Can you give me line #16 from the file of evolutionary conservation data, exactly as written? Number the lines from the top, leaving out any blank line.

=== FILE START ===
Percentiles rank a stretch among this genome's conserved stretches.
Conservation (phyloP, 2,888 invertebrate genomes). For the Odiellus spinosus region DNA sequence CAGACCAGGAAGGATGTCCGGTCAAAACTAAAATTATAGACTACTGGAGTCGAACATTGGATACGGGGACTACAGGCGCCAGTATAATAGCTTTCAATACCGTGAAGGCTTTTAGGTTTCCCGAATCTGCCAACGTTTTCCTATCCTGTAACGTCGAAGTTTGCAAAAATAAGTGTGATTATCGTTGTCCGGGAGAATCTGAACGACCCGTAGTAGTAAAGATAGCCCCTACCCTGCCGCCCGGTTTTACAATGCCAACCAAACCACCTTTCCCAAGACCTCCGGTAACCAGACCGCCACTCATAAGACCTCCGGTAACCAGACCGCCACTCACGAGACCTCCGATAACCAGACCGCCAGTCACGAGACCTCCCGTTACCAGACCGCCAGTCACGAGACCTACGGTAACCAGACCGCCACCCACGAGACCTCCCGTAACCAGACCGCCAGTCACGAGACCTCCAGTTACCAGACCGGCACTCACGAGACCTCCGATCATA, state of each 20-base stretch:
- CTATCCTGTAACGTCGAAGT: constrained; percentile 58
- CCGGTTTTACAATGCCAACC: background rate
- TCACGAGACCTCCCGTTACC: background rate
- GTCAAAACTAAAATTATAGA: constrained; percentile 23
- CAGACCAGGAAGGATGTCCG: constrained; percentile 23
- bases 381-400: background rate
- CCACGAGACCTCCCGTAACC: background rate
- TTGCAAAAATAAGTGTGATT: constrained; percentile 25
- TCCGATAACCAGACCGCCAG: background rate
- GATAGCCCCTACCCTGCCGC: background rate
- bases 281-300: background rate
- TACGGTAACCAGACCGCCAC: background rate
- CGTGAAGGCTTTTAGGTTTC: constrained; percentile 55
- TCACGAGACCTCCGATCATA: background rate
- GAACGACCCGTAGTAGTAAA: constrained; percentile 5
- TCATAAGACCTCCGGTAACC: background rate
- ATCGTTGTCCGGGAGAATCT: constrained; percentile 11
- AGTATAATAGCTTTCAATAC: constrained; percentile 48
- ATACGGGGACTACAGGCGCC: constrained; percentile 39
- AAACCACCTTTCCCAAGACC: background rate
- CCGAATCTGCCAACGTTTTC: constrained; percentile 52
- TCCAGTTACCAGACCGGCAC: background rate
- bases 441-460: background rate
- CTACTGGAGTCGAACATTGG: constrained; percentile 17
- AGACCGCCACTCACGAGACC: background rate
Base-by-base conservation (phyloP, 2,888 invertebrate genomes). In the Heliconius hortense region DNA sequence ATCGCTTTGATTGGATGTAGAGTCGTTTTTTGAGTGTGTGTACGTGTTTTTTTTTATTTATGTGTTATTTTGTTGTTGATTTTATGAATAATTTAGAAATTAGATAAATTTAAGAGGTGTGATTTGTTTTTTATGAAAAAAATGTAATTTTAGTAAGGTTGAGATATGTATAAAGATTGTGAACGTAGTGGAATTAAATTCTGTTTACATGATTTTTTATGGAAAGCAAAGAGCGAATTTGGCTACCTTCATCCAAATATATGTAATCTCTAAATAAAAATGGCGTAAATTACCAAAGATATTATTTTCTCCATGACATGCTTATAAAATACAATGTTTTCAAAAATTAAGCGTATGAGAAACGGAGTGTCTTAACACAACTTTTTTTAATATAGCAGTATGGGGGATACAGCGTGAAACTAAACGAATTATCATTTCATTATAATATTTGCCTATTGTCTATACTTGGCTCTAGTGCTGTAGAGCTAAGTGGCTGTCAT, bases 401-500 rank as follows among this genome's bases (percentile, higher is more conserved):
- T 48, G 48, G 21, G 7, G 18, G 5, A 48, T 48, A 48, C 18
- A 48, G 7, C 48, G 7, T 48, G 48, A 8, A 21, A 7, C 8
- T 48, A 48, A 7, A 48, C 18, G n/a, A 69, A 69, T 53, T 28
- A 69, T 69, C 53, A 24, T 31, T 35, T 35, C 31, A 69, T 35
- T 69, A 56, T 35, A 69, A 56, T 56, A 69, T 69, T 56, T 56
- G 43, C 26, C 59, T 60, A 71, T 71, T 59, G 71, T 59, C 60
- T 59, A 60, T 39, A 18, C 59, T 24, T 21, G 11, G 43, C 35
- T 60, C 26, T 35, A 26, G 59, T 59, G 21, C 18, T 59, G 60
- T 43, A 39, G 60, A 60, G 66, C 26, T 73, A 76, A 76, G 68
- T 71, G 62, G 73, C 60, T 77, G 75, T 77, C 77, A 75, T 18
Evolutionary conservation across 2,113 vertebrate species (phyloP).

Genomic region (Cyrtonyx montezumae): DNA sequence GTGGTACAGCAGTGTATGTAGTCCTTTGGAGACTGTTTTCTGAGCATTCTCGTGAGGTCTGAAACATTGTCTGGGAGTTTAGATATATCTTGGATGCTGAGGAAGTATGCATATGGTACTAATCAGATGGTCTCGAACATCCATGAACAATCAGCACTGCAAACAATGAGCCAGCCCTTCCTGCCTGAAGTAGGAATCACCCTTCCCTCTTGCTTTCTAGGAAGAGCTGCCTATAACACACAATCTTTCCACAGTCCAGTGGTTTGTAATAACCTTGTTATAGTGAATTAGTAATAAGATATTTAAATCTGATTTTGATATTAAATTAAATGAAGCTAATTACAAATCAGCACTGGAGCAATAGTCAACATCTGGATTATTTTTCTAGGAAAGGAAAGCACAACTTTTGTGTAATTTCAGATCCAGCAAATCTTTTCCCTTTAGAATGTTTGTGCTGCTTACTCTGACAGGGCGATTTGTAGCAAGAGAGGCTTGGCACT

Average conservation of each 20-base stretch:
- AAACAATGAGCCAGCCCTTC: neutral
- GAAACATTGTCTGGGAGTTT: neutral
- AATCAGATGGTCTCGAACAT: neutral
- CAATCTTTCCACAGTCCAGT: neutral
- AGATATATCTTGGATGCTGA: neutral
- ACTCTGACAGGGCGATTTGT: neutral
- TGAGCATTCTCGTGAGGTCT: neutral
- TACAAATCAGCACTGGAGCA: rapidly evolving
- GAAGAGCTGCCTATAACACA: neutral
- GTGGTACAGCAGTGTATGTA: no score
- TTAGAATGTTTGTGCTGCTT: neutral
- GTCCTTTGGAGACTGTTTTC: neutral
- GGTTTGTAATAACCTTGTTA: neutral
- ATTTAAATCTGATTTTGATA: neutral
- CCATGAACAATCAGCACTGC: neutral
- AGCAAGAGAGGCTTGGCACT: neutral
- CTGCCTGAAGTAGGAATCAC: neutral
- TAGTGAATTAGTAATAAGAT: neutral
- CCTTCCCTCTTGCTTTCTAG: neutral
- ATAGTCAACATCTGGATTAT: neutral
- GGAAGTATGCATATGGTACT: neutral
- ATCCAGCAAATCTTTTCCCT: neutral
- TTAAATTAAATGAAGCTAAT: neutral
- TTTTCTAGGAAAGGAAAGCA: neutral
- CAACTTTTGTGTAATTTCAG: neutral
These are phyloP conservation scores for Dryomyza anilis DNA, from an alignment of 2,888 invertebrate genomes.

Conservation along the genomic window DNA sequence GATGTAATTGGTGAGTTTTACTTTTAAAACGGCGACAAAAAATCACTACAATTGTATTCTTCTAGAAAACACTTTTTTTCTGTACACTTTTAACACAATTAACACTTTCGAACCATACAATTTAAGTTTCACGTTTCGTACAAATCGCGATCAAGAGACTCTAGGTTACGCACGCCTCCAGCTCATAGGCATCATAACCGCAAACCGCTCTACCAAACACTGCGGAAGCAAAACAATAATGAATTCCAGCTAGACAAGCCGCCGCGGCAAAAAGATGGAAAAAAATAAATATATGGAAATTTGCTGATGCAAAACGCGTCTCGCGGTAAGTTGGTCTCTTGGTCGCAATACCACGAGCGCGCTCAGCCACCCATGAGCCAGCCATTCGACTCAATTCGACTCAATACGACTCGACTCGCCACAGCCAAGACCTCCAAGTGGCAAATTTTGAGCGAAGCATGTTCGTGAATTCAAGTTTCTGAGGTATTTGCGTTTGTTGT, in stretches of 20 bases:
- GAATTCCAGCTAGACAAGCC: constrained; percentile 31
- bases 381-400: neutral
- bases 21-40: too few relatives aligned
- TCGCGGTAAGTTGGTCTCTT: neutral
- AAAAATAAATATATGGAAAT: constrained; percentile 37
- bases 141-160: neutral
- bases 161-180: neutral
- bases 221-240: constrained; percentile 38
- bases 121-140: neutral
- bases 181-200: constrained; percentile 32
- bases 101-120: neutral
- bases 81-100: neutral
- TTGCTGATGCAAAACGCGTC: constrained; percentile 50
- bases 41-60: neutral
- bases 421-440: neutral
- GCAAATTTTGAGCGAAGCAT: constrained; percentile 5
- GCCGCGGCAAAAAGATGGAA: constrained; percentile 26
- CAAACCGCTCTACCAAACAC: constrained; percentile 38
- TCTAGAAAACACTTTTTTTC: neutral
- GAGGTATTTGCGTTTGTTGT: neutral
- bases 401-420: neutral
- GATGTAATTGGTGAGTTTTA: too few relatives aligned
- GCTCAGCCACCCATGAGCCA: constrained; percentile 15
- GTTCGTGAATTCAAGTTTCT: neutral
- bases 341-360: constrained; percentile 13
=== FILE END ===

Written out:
- TCACGAGACCTCCGATCATA: background rate